You can’t live in New York—arguably, you can’t spend an hour in New York—and remain oblivious to the machinery of profit pumping away under every surface. This city makes money, loses money, houses money; lately, with luxe condos stacking up like casino chips along the waterfront, the city looks like money. What’s amazing, then, is how little we truly know about the inner workings of this beast we feed, and milk, daily: How does New York make its money?
Every company setting up in the city finds itself plugged into its myriad historical, cultural, and regulatory quirks. The biggest one, of course, concerns our island’s most precious commodity and its most enduring obsession: real estate. New York businesses live and die by the rent; if you’re a retailer leasing here, “making the rent” becomes the yardstick of solvency. The unofficial golden rule of restaurants dictates that the rent be made in a week and take up no more than a quarter of revenue. The bar version of the rule is even simpler: The rent should equal your Friday-night take. With each year, another company succumbs to the strange realization that where it sits may be more valuable than what it does. Even Macy’s, that icon of consumerism, may be worth more as a building than as a store. We’ve picked a disparate cross section of New York institutions and examined their inner workings. Some are nonprofits (a soup kitchen, a private school), some are not profitable (a fledgling yoga studio, the Yankees—at least on an annual basis), and at least one, Goldman Sachs, is stratospherically lucrative (though a lazy meth dealer ekes out a higher margin). A note: Where companies wouldn’t provide figures, our estimates are based on analyst reports, tax filings, and interviews with former and current employees.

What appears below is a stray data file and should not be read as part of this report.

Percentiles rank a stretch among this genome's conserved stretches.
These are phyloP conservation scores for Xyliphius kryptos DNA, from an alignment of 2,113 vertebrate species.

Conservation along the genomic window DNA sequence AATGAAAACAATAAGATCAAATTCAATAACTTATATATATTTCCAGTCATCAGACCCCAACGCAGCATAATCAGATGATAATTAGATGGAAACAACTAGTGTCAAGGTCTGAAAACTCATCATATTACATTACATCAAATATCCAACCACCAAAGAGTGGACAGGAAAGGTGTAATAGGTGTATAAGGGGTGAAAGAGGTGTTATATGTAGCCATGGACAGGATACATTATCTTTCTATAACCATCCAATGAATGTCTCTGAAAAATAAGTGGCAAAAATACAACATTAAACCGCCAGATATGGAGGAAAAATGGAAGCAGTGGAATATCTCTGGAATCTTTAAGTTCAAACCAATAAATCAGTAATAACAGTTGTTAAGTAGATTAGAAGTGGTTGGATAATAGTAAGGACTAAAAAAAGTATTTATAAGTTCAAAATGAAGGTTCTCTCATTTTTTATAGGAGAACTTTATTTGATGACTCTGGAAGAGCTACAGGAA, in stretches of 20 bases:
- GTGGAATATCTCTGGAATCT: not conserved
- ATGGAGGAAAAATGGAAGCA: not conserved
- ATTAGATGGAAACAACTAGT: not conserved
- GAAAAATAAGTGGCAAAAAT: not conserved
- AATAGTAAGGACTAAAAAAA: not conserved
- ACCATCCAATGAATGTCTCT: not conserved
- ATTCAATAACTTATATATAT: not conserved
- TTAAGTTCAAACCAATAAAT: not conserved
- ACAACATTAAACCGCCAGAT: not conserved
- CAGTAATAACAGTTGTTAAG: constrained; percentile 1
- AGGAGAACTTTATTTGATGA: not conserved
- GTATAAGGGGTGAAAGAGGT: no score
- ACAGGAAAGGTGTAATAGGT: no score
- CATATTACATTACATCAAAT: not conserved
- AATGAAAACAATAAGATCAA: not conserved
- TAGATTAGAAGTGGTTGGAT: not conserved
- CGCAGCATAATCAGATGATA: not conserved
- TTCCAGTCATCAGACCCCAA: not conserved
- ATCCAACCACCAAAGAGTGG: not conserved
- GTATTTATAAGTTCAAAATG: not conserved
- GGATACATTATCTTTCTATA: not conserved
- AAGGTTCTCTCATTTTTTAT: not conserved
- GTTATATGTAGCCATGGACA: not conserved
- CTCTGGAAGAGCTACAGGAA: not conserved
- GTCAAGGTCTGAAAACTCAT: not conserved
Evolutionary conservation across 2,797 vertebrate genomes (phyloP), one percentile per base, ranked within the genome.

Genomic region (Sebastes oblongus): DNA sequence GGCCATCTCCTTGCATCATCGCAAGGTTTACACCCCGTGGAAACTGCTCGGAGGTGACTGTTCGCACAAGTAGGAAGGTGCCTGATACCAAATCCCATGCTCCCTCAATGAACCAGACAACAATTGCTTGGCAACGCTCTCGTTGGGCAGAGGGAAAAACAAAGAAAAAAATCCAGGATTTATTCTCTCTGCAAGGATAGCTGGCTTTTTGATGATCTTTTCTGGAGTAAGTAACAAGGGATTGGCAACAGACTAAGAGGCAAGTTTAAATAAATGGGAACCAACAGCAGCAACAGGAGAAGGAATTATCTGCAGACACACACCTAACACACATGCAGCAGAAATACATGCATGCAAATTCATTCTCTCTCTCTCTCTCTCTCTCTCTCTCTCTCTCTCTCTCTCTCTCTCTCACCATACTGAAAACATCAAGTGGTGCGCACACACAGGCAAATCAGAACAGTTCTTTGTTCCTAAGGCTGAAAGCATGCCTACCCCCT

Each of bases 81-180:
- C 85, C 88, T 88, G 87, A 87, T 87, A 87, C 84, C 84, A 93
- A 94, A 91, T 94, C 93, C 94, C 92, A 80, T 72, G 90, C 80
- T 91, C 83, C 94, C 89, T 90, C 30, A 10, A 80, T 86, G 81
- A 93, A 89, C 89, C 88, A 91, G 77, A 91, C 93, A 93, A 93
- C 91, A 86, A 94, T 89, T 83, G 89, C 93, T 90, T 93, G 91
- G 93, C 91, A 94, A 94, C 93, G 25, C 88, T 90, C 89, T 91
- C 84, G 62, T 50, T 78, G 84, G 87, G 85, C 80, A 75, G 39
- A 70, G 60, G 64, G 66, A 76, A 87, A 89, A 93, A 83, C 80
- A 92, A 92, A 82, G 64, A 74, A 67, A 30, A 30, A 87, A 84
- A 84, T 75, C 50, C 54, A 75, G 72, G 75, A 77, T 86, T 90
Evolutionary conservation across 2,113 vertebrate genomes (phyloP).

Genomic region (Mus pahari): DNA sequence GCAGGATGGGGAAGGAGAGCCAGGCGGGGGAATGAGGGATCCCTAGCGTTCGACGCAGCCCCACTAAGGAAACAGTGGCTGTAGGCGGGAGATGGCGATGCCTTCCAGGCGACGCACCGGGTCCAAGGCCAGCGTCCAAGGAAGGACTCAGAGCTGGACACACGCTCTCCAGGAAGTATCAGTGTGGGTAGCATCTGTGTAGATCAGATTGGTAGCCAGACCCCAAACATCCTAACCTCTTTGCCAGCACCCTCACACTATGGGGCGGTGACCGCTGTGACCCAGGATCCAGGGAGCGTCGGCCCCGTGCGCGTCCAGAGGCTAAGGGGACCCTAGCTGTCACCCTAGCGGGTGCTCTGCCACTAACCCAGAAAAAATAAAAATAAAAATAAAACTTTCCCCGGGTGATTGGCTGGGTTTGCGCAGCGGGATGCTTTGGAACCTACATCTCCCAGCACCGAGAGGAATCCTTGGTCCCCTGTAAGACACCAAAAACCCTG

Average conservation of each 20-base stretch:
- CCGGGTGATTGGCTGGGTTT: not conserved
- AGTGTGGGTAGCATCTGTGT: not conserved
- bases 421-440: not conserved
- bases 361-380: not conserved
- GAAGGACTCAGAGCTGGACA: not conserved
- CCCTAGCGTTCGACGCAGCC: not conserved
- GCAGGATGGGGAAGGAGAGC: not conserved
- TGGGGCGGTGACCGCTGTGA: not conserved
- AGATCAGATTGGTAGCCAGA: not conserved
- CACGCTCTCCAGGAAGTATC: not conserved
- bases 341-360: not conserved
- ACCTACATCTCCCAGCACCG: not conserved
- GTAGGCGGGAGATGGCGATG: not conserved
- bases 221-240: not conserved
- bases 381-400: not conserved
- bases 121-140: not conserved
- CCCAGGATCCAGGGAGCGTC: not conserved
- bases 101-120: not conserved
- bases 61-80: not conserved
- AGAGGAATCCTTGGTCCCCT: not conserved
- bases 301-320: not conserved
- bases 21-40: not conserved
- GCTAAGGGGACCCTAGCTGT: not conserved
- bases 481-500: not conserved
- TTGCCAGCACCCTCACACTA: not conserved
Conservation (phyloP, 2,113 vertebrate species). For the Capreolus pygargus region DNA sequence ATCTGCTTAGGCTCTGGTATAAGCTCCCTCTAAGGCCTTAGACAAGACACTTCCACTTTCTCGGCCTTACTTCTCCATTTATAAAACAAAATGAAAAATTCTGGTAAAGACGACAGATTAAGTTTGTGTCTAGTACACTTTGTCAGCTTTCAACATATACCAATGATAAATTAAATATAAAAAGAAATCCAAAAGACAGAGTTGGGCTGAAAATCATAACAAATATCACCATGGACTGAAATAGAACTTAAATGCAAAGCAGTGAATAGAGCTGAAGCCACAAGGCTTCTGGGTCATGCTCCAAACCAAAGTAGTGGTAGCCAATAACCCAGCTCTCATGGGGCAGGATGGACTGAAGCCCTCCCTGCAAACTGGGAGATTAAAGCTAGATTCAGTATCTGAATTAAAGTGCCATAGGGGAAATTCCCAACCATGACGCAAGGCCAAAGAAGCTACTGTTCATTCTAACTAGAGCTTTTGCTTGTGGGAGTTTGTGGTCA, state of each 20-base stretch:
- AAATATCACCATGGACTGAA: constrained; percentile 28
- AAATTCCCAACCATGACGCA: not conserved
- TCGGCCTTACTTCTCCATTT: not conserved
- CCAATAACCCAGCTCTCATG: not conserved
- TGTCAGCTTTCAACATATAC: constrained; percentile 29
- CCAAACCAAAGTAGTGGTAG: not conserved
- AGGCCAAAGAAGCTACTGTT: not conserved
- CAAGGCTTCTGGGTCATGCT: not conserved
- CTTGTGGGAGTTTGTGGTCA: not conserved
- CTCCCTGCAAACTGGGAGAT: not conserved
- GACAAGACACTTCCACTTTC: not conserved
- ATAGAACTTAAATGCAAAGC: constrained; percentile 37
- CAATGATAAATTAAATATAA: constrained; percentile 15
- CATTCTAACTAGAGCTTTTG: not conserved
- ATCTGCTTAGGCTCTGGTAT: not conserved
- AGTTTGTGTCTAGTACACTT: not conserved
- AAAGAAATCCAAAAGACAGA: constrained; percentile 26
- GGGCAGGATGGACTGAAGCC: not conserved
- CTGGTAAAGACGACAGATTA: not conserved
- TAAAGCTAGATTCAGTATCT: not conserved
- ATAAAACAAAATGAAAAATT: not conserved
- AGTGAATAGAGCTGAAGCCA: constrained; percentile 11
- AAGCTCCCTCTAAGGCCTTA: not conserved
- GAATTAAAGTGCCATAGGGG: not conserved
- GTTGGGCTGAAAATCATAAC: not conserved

We also asked Edward Glaeser, a pioneering urban economist at Harvard, to analyze the New Yorkonomics of the businesses we profile. His insights are in italic. Glaeser is an expert in how New York’s great density makes our lives—and livelihoods—hugely dependent on one another. We’re all plugged, at different entry points, into the same awesome web. A failing restaurant keeps a printer in the black with its incessant flyering. The sex-toy market rises and falls with the consumer-confidence index. An eight o’clock Nobu reservation provides a cabdriver with his golden hour. And everyone—everyone—is cursing the rent. Except the landlords.